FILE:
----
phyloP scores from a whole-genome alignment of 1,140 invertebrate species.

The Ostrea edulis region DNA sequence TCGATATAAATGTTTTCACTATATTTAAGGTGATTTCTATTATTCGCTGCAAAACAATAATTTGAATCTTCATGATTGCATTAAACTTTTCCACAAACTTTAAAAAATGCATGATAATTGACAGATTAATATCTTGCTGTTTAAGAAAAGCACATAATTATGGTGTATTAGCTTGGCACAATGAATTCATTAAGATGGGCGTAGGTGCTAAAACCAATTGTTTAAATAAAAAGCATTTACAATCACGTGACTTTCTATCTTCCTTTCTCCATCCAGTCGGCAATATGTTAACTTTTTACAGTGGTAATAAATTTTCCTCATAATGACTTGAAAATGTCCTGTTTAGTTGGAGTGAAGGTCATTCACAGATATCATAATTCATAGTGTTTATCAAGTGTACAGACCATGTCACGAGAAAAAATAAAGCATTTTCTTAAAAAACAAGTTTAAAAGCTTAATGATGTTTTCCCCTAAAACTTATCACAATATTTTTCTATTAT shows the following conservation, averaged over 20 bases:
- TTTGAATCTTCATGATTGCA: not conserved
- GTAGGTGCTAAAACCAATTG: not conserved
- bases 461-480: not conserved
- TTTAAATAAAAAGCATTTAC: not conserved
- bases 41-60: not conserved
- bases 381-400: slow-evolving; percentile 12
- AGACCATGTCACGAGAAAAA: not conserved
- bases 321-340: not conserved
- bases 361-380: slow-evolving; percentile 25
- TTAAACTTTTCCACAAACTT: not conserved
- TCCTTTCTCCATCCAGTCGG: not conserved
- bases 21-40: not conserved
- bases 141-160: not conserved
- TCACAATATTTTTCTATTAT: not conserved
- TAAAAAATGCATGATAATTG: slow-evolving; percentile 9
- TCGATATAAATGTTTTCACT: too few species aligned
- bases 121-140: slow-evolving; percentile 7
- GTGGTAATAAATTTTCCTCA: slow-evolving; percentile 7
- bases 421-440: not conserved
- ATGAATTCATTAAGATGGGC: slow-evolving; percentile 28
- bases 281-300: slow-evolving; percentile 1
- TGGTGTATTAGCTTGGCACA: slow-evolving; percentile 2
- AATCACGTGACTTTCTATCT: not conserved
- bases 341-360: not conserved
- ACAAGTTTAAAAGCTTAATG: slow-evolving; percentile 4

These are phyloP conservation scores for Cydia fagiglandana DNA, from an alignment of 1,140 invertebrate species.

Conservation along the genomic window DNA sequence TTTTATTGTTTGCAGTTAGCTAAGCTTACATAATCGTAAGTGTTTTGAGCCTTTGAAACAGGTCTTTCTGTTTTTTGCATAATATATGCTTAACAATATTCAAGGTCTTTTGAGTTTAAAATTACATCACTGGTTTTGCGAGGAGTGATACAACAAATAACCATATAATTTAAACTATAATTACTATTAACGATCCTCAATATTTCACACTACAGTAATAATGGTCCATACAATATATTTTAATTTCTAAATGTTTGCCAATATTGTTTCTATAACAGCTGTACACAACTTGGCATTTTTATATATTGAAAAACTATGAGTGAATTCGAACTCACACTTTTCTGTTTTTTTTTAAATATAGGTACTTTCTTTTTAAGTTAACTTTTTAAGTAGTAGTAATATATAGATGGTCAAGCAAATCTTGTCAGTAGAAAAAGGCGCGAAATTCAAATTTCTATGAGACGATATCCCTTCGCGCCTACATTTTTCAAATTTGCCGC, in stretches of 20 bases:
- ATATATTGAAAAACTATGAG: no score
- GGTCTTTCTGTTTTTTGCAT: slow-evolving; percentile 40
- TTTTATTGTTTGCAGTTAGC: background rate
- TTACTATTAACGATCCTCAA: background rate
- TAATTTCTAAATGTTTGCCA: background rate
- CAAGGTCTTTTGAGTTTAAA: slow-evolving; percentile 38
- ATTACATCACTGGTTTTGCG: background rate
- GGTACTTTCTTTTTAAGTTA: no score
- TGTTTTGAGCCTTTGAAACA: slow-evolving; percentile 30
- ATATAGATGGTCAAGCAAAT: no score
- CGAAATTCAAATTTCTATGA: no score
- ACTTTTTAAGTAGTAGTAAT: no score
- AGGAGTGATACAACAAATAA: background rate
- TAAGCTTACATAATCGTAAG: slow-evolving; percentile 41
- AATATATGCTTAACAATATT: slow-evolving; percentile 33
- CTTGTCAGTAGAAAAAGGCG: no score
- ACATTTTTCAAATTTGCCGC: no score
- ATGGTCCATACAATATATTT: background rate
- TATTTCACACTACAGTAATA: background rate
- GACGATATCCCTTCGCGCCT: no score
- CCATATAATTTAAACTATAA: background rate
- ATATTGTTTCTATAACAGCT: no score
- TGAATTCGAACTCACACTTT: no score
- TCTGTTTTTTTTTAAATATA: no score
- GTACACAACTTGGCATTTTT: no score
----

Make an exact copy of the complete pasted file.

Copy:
phyloP scores from a whole-genome alignment of 1,140 invertebrate species.

The Ostrea edulis region DNA sequence TCGATATAAATGTTTTCACTATATTTAAGGTGATTTCTATTATTCGCTGCAAAACAATAATTTGAATCTTCATGATTGCATTAAACTTTTCCACAAACTTTAAAAAATGCATGATAATTGACAGATTAATATCTTGCTGTTTAAGAAAAGCACATAATTATGGTGTATTAGCTTGGCACAATGAATTCATTAAGATGGGCGTAGGTGCTAAAACCAATTGTTTAAATAAAAAGCATTTACAATCACGTGACTTTCTATCTTCCTTTCTCCATCCAGTCGGCAATATGTTAACTTTTTACAGTGGTAATAAATTTTCCTCATAATGACTTGAAAATGTCCTGTTTAGTTGGAGTGAAGGTCATTCACAGATATCATAATTCATAGTGTTTATCAAGTGTACAGACCATGTCACGAGAAAAAATAAAGCATTTTCTTAAAAAACAAGTTTAAAAGCTTAATGATGTTTTCCCCTAAAACTTATCACAATATTTTTCTATTAT shows the following conservation, averaged over 20 bases:
- TTTGAATCTTCATGATTGCA: not conserved
- GTAGGTGCTAAAACCAATTG: not conserved
- bases 461-480: not conserved
- TTTAAATAAAAAGCATTTAC: not conserved
- bases 41-60: not conserved
- bases 381-400: slow-evolving; percentile 12
- AGACCATGTCACGAGAAAAA: not conserved
- bases 321-340: not conserved
- bases 361-380: slow-evolving; percentile 25
- TTAAACTTTTCCACAAACTT: not conserved
- TCCTTTCTCCATCCAGTCGG: not conserved
- bases 21-40: not conserved
- bases 141-160: not conserved
- TCACAATATTTTTCTATTAT: not conserved
- TAAAAAATGCATGATAATTG: slow-evolving; percentile 9
- TCGATATAAATGTTTTCACT: too few species aligned
- bases 121-140: slow-evolving; percentile 7
- GTGGTAATAAATTTTCCTCA: slow-evolving; percentile 7
- bases 421-440: not conserved
- ATGAATTCATTAAGATGGGC: slow-evolving; percentile 28
- bases 281-300: slow-evolving; percentile 1
- TGGTGTATTAGCTTGGCACA: slow-evolving; percentile 2
- AATCACGTGACTTTCTATCT: not conserved
- bases 341-360: not conserved
- ACAAGTTTAAAAGCTTAATG: slow-evolving; percentile 4

These are phyloP conservation scores for Cydia fagiglandana DNA, from an alignment of 1,140 invertebrate species.

Conservation along the genomic window DNA sequence TTTTATTGTTTGCAGTTAGCTAAGCTTACATAATCGTAAGTGTTTTGAGCCTTTGAAACAGGTCTTTCTGTTTTTTGCATAATATATGCTTAACAATATTCAAGGTCTTTTGAGTTTAAAATTACATCACTGGTTTTGCGAGGAGTGATACAACAAATAACCATATAATTTAAACTATAATTACTATTAACGATCCTCAATATTTCACACTACAGTAATAATGGTCCATACAATATATTTTAATTTCTAAATGTTTGCCAATATTGTTTCTATAACAGCTGTACACAACTTGGCATTTTTATATATTGAAAAACTATGAGTGAATTCGAACTCACACTTTTCTGTTTTTTTTTAAATATAGGTACTTTCTTTTTAAGTTAACTTTTTAAGTAGTAGTAATATATAGATGGTCAAGCAAATCTTGTCAGTAGAAAAAGGCGCGAAATTCAAATTTCTATGAGACGATATCCCTTCGCGCCTACATTTTTCAAATTTGCCGC, in stretches of 20 bases:
- ATATATTGAAAAACTATGAG: no score
- GGTCTTTCTGTTTTTTGCAT: slow-evolving; percentile 40
- TTTTATTGTTTGCAGTTAGC: background rate
- TTACTATTAACGATCCTCAA: background rate
- TAATTTCTAAATGTTTGCCA: background rate
- CAAGGTCTTTTGAGTTTAAA: slow-evolving; percentile 38
- ATTACATCACTGGTTTTGCG: background rate
- GGTACTTTCTTTTTAAGTTA: no score
- TGTTTTGAGCCTTTGAAACA: slow-evolving; percentile 30
- ATATAGATGGTCAAGCAAAT: no score
- CGAAATTCAAATTTCTATGA: no score
- ACTTTTTAAGTAGTAGTAAT: no score
- AGGAGTGATACAACAAATAA: background rate
- TAAGCTTACATAATCGTAAG: slow-evolving; percentile 41
- AATATATGCTTAACAATATT: slow-evolving; percentile 33
- CTTGTCAGTAGAAAAAGGCG: no score
- ACATTTTTCAAATTTGCCGC: no score
- ATGGTCCATACAATATATTT: background rate
- TATTTCACACTACAGTAATA: background rate
- GACGATATCCCTTCGCGCCT: no score
- CCATATAATTTAAACTATAA: background rate
- ATATTGTTTCTATAACAGCT: no score
- TGAATTCGAACTCACACTTT: no score
- TCTGTTTTTTTTTAAATATA: no score
- GTACACAACTTGGCATTTTT: no score